"The weird thing is that
I don't think everything is
just due to properly dialing
in the VTA. Strangely, I think
how the arm attaches to your
VTAF with more degrees of
mechanical freedom somehow 
improves the sound."
-Joe Eagleeye


We have had numerous questions about mounting Rega tonearms and other Rega mount arms on turntables in the Technics 1200 Series using the Origin Live DJ armboard.  The Technics 1200 Series tables have a relatively low platter relative to the height of the armboard.  The Origin Live DJ armboard lowers the tonearm to a lower position than allowed by the original armboard.  The layout of the Origin Live DJ armboard does not provide sufficient room for the VTAF Adjuster Wheel, so we cooked up an armboard system that does.  The VTAF armboard for Rega arms on Technics 1200 Series tables maintains the standard Rega mounting distance of 222.8 mm, and allows the height of the armboard to be set for the preferred VTA adjustment range using the VTAF.

The VTAF armboard for Rega tonearms on Technics 1200 Series tables are priced at $120 USD. Shipping and insurance for the VTAF armboard are priced at $9.00 USD to U.S. destinations, $15.00 USD to Canada, and $19.00 USD to other destinations worldwide.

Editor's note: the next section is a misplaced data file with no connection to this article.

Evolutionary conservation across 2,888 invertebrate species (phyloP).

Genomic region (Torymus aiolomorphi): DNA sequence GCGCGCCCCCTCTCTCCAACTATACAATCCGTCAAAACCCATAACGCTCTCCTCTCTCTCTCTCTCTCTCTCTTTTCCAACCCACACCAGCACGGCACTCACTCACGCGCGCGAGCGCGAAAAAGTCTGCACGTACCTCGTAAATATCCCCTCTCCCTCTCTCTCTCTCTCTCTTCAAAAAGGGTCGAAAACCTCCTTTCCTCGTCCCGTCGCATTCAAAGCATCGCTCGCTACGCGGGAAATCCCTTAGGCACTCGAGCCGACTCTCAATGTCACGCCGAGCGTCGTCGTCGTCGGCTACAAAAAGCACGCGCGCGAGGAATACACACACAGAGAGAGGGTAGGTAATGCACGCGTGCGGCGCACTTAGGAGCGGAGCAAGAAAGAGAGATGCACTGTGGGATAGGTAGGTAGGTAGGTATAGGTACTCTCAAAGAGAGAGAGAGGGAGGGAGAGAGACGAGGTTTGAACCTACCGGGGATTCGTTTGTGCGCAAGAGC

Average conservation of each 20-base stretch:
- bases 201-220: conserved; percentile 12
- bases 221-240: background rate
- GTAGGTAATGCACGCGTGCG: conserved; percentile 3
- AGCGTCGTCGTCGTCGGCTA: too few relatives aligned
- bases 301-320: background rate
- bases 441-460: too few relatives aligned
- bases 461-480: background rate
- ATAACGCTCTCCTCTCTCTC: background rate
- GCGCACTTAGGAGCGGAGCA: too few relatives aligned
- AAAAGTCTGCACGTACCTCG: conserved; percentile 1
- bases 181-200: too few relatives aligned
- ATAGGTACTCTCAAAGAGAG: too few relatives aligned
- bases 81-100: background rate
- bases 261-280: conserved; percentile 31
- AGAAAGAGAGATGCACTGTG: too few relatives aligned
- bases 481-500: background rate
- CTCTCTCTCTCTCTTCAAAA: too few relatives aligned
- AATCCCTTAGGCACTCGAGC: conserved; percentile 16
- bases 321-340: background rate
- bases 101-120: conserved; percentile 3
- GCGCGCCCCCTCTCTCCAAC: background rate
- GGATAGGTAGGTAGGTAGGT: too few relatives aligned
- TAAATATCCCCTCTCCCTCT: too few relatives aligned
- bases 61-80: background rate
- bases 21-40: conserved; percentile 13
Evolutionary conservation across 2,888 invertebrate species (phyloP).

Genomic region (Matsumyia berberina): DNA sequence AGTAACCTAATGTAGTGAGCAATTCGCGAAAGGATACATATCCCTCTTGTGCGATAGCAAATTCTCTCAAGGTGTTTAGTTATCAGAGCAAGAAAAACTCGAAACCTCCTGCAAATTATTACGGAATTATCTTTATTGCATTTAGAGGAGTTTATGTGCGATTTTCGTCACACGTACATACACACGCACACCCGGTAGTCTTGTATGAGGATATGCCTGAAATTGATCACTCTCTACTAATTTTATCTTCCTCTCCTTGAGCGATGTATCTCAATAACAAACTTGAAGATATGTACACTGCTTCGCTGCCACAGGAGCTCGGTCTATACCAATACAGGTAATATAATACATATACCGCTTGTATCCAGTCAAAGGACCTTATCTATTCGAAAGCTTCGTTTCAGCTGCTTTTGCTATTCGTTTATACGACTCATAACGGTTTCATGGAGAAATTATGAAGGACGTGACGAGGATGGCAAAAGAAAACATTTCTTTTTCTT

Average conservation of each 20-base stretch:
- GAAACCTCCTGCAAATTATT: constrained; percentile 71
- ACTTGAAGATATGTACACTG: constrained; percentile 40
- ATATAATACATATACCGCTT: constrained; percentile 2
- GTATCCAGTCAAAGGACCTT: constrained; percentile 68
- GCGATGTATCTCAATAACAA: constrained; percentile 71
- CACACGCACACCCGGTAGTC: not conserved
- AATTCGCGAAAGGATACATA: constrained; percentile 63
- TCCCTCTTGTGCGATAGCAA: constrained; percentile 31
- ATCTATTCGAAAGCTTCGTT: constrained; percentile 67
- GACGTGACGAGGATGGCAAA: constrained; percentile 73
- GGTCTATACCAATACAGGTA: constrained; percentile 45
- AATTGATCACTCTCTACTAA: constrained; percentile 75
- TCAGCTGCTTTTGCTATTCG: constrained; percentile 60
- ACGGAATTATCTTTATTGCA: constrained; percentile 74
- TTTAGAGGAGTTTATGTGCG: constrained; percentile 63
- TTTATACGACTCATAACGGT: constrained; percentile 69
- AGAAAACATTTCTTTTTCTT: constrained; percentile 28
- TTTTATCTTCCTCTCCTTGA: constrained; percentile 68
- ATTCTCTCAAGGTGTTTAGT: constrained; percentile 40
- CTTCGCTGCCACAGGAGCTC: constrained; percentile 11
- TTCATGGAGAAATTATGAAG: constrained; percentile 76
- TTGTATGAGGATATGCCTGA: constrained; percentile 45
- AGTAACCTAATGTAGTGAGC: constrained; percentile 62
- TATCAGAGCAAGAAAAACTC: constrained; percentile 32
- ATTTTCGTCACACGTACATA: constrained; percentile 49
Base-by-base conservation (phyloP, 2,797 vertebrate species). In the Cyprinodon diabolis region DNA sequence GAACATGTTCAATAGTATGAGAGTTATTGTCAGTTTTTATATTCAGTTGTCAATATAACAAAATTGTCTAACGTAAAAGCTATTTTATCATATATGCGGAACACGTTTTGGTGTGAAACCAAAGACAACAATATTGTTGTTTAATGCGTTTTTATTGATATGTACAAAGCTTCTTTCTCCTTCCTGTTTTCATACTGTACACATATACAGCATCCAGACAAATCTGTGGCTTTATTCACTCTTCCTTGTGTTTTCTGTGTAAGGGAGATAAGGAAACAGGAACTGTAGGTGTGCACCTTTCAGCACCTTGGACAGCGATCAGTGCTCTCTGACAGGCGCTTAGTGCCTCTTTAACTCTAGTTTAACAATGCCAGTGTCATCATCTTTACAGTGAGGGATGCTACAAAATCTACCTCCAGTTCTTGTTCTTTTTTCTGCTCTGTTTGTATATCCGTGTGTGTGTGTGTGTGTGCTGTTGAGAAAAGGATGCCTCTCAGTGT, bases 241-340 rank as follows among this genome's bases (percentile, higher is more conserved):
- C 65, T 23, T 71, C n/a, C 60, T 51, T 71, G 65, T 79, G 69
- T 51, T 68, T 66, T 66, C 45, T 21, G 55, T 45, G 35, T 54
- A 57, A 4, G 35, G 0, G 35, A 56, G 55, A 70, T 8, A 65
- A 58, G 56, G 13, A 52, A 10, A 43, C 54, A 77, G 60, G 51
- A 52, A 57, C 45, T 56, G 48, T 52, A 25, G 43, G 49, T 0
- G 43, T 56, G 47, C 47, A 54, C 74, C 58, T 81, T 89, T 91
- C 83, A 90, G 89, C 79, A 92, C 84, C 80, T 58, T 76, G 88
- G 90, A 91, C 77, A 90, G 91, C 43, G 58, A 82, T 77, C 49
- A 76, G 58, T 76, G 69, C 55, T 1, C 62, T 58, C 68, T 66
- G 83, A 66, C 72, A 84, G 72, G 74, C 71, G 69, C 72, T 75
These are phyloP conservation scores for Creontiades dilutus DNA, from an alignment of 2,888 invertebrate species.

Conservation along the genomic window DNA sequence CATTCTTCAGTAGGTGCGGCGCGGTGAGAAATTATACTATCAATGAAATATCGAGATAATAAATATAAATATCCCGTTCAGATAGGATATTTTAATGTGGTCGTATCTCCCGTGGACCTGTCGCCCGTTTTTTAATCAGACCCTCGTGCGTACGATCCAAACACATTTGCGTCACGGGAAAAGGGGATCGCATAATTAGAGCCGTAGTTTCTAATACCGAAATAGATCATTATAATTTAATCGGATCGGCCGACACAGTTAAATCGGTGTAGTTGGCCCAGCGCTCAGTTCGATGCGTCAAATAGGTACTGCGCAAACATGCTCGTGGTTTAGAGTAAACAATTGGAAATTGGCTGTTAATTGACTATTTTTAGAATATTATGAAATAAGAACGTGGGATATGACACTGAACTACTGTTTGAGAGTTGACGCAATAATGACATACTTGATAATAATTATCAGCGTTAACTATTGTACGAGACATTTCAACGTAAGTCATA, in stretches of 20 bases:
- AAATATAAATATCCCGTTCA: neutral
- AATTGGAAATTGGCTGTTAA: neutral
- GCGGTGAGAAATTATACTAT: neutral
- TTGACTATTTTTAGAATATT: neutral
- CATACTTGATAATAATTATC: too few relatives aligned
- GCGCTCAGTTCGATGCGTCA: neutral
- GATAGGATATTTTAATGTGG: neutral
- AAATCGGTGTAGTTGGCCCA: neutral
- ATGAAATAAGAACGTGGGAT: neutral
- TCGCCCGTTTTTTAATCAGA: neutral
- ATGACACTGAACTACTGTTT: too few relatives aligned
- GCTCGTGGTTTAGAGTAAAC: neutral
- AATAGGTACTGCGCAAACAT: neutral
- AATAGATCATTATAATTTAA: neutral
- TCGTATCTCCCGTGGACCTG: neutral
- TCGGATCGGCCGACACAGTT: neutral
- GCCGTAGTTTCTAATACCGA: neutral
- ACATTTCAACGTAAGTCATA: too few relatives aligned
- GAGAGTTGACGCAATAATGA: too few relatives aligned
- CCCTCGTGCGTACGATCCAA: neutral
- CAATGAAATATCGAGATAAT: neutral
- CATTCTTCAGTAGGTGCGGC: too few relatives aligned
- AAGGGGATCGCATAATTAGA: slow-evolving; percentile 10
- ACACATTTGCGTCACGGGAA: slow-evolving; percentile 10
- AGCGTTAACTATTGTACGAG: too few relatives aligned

VTAF/Rega/Technics Armboard Shown with VTAF in Lacquered Brass Finish
VTAF/Rega/Technics Armboard Shown With Smokey Silver Finish

The smudges showing below the armboards in the images are an aritifact of our photography skills resulting from a shadow and increased contrast.  We'll replace these with better images when the opportunity presents itself.

Second Generation VTAF/Technics Armboard

The images shown above are the first generation VTAF/Technics armboard.  We now sell only the second generation VTAF/Technics armboard.  The differences between the two generations of armboard are as follows:

Whereas the first generation armboard has two support points between the upper ring and lower plate, the second generation armboard has three support points.  Three support points assure a parallel relationship between the ring and plates.  Also, the second generation armboard uses 10 gage material (.134 inches, 3.4 mm), as opposed to 11 gage material (.120 inches, 3.0 mm).  One more change was reduction of the spindle-to-pivot distance of 219.5 mm, which better agrees with the nominal Rega effective length.

Unfortunately, in our desire to ship product as soon as possible, we failed to shoot images of the first two second generation Technics/VTAF armboards recently delivered. 


Lee R. Moore, Origin Live Silver Mk II Tonearm, Technics SL1200 Mk II Turntable